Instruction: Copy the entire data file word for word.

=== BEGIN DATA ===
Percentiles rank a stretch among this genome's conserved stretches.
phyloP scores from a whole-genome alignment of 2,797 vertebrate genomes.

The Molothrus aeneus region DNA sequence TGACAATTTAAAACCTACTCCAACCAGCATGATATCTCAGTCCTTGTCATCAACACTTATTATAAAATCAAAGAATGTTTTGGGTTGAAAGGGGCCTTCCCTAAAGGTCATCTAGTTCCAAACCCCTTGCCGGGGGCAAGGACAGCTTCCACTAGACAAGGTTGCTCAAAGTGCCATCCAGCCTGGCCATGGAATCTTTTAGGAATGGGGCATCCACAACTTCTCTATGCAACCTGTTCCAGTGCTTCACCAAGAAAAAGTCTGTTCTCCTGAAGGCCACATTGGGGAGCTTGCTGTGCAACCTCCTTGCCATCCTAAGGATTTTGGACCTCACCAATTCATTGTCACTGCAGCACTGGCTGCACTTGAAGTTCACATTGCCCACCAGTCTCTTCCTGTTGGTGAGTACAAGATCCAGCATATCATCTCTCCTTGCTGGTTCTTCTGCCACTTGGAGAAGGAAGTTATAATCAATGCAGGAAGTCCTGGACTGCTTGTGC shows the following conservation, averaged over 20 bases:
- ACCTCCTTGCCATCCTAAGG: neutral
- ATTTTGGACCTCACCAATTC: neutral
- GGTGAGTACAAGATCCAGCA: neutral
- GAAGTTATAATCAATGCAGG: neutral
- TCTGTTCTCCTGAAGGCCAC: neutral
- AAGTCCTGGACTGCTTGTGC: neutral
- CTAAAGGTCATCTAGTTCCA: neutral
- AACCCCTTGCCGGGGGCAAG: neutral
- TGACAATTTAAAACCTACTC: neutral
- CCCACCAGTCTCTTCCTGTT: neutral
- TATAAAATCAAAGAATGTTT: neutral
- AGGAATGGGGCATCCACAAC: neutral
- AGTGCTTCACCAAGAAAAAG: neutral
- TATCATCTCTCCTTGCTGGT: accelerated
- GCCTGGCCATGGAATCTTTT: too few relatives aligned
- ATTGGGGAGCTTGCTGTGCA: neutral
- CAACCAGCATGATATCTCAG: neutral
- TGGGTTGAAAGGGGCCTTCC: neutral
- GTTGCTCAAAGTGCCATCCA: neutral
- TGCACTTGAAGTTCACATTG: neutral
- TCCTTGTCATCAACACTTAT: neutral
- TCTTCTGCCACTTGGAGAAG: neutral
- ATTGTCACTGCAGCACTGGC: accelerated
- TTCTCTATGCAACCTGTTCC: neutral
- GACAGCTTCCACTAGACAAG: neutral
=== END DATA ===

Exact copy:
Percentiles rank a stretch among this genome's conserved stretches.
phyloP scores from a whole-genome alignment of 2,797 vertebrate genomes.

The Molothrus aeneus region DNA sequence TGACAATTTAAAACCTACTCCAACCAGCATGATATCTCAGTCCTTGTCATCAACACTTATTATAAAATCAAAGAATGTTTTGGGTTGAAAGGGGCCTTCCCTAAAGGTCATCTAGTTCCAAACCCCTTGCCGGGGGCAAGGACAGCTTCCACTAGACAAGGTTGCTCAAAGTGCCATCCAGCCTGGCCATGGAATCTTTTAGGAATGGGGCATCCACAACTTCTCTATGCAACCTGTTCCAGTGCTTCACCAAGAAAAAGTCTGTTCTCCTGAAGGCCACATTGGGGAGCTTGCTGTGCAACCTCCTTGCCATCCTAAGGATTTTGGACCTCACCAATTCATTGTCACTGCAGCACTGGCTGCACTTGAAGTTCACATTGCCCACCAGTCTCTTCCTGTTGGTGAGTACAAGATCCAGCATATCATCTCTCCTTGCTGGTTCTTCTGCCACTTGGAGAAGGAAGTTATAATCAATGCAGGAAGTCCTGGACTGCTTGTGC shows the following conservation, averaged over 20 bases:
- ACCTCCTTGCCATCCTAAGG: neutral
- ATTTTGGACCTCACCAATTC: neutral
- GGTGAGTACAAGATCCAGCA: neutral
- GAAGTTATAATCAATGCAGG: neutral
- TCTGTTCTCCTGAAGGCCAC: neutral
- AAGTCCTGGACTGCTTGTGC: neutral
- CTAAAGGTCATCTAGTTCCA: neutral
- AACCCCTTGCCGGGGGCAAG: neutral
- TGACAATTTAAAACCTACTC: neutral
- CCCACCAGTCTCTTCCTGTT: neutral
- TATAAAATCAAAGAATGTTT: neutral
- AGGAATGGGGCATCCACAAC: neutral
- AGTGCTTCACCAAGAAAAAG: neutral
- TATCATCTCTCCTTGCTGGT: accelerated
- GCCTGGCCATGGAATCTTTT: too few relatives aligned
- ATTGGGGAGCTTGCTGTGCA: neutral
- CAACCAGCATGATATCTCAG: neutral
- TGGGTTGAAAGGGGCCTTCC: neutral
- GTTGCTCAAAGTGCCATCCA: neutral
- TGCACTTGAAGTTCACATTG: neutral
- TCCTTGTCATCAACACTTAT: neutral
- TCTTCTGCCACTTGGAGAAG: neutral
- ATTGTCACTGCAGCACTGGC: accelerated
- TTCTCTATGCAACCTGTTCC: neutral
- GACAGCTTCCACTAGACAAG: neutral